It's a good question. If you talk to the switch OS vendors like Cumulus, Big Switch and Pica8, they reliably cite financial services as early adopters, because these companies have the resources and business demands to experiment with new models that might give them an edge in rolling out new services faster.
For adoption in the general market, though,white boxes have to provide some kind of value proposition beyond being cheap, and there's still a ways to go there.
One argument might be that if you're looking to run your network like you run your server infrastructure, a Linux-based OS like Cumulus will resonate with folks who are comfortable with Chef/Puppet tools and scripting.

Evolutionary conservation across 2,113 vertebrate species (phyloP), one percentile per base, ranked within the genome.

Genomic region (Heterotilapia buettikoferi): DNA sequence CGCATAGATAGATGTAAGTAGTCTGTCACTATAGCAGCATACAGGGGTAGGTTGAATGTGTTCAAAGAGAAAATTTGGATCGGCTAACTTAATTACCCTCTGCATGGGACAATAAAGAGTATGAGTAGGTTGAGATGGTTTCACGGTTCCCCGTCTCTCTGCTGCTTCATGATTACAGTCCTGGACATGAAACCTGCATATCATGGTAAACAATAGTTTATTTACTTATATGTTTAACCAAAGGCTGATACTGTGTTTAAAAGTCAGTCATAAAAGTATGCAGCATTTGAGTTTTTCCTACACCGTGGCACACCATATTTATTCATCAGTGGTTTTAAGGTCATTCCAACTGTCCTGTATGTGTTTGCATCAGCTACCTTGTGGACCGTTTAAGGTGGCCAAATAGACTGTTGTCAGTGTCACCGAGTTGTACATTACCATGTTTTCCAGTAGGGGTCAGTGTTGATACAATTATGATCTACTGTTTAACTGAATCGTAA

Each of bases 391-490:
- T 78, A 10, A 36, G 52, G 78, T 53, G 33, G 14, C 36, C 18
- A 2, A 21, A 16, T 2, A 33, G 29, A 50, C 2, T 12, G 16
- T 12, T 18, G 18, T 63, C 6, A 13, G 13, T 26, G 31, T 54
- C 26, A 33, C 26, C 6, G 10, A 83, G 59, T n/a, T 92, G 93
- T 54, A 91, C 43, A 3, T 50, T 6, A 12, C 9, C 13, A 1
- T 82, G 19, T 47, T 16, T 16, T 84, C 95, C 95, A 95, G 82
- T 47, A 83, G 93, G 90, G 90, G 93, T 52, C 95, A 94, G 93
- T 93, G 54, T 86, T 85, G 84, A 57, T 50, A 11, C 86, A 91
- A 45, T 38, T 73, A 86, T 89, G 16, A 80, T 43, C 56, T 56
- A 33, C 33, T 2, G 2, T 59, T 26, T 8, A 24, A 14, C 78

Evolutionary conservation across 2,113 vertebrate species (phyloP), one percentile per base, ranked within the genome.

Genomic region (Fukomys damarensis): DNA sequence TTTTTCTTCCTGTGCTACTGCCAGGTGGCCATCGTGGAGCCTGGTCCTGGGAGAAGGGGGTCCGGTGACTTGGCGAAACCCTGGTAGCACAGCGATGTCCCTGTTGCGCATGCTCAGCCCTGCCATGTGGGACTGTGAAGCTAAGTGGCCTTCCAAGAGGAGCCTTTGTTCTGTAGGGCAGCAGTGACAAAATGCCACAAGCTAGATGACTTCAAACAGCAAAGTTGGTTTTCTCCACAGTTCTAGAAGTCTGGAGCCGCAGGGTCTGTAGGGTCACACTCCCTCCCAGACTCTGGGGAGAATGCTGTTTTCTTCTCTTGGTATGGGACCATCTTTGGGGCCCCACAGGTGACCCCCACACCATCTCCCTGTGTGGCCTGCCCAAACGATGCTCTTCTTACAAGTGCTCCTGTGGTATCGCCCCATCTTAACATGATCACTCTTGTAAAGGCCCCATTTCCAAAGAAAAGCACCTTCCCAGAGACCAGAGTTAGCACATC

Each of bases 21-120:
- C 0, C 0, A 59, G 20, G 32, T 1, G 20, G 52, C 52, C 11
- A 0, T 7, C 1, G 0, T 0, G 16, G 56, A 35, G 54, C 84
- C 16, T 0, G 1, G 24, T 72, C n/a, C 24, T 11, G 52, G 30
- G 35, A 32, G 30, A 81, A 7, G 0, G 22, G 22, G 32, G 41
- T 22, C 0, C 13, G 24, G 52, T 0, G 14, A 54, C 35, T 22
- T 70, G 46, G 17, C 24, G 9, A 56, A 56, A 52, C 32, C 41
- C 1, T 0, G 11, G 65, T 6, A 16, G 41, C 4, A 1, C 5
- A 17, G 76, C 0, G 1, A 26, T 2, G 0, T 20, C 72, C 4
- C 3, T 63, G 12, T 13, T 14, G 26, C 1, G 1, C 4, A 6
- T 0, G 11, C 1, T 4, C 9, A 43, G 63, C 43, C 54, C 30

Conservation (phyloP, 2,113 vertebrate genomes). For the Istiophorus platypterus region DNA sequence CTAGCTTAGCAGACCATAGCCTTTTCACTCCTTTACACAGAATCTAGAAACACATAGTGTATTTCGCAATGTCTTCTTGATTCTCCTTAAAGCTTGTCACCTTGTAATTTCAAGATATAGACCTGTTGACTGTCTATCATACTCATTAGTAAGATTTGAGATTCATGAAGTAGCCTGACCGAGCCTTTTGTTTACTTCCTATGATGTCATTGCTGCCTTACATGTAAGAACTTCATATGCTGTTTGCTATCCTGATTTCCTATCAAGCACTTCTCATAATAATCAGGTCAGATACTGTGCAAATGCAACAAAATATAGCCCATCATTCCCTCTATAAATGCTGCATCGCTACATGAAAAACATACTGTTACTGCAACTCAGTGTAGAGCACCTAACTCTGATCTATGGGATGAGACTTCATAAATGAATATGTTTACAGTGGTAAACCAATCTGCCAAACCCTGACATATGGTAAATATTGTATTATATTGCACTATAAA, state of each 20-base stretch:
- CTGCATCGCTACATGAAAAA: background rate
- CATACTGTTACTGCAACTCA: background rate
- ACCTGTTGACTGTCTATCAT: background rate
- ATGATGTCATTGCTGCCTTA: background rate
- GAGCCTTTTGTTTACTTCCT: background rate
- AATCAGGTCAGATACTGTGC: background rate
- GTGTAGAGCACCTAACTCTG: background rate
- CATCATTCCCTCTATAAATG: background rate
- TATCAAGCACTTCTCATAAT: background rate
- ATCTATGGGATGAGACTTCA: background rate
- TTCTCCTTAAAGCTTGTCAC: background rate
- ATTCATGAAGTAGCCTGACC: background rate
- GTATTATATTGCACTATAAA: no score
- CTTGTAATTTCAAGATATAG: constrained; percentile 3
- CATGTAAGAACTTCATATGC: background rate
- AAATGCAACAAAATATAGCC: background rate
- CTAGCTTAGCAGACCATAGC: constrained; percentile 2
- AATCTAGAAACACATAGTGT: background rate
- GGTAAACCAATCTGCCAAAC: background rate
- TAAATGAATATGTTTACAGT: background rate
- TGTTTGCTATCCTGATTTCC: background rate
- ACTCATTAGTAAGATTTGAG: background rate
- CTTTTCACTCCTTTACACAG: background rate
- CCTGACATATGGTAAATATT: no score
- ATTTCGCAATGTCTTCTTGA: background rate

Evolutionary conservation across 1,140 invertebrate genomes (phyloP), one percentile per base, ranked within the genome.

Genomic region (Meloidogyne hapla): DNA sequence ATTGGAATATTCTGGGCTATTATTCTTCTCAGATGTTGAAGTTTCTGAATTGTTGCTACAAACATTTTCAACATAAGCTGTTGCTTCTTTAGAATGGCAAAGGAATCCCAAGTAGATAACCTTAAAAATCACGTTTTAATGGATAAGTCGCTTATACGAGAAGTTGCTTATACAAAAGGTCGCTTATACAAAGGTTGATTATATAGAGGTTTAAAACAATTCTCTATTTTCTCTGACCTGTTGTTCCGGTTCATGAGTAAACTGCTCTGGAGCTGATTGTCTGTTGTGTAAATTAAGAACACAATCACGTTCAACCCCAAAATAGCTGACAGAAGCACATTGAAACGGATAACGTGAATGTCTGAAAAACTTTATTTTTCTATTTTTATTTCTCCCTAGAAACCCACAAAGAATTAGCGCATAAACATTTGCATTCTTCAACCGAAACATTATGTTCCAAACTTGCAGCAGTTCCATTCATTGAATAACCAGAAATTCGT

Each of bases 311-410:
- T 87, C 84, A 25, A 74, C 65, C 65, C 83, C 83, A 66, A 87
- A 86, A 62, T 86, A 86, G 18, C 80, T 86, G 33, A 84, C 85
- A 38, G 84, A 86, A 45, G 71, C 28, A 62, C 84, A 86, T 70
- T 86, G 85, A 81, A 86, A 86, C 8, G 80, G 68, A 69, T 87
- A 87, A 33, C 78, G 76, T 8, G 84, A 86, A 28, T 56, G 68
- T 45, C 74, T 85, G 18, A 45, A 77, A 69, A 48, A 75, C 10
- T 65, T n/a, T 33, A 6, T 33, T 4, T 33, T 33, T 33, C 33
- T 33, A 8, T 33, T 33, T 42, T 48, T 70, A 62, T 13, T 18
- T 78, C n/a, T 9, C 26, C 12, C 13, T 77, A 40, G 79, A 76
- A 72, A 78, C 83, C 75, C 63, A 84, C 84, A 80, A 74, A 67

Then you've got the Dell strategy, where Dell provides a support and services front-end for the third-party OS. Customers still have someone to call if there's a problem, and the hardware comes from a known vendor, but they can experiment with a different switch OS.
Then there's the argument that we might want to start building networks where you swap out hardware every three or four years, just like you do with servers, because the switch silicon will continue to get both more powerful and cheaper. In this case, the white box model makes sense if you've got a network designed where you can swap boxes (and software) in and out like Lego pieces.
Of course, these are just speculations from 50,000 feet. I'd like to hear what the folks on the ground think.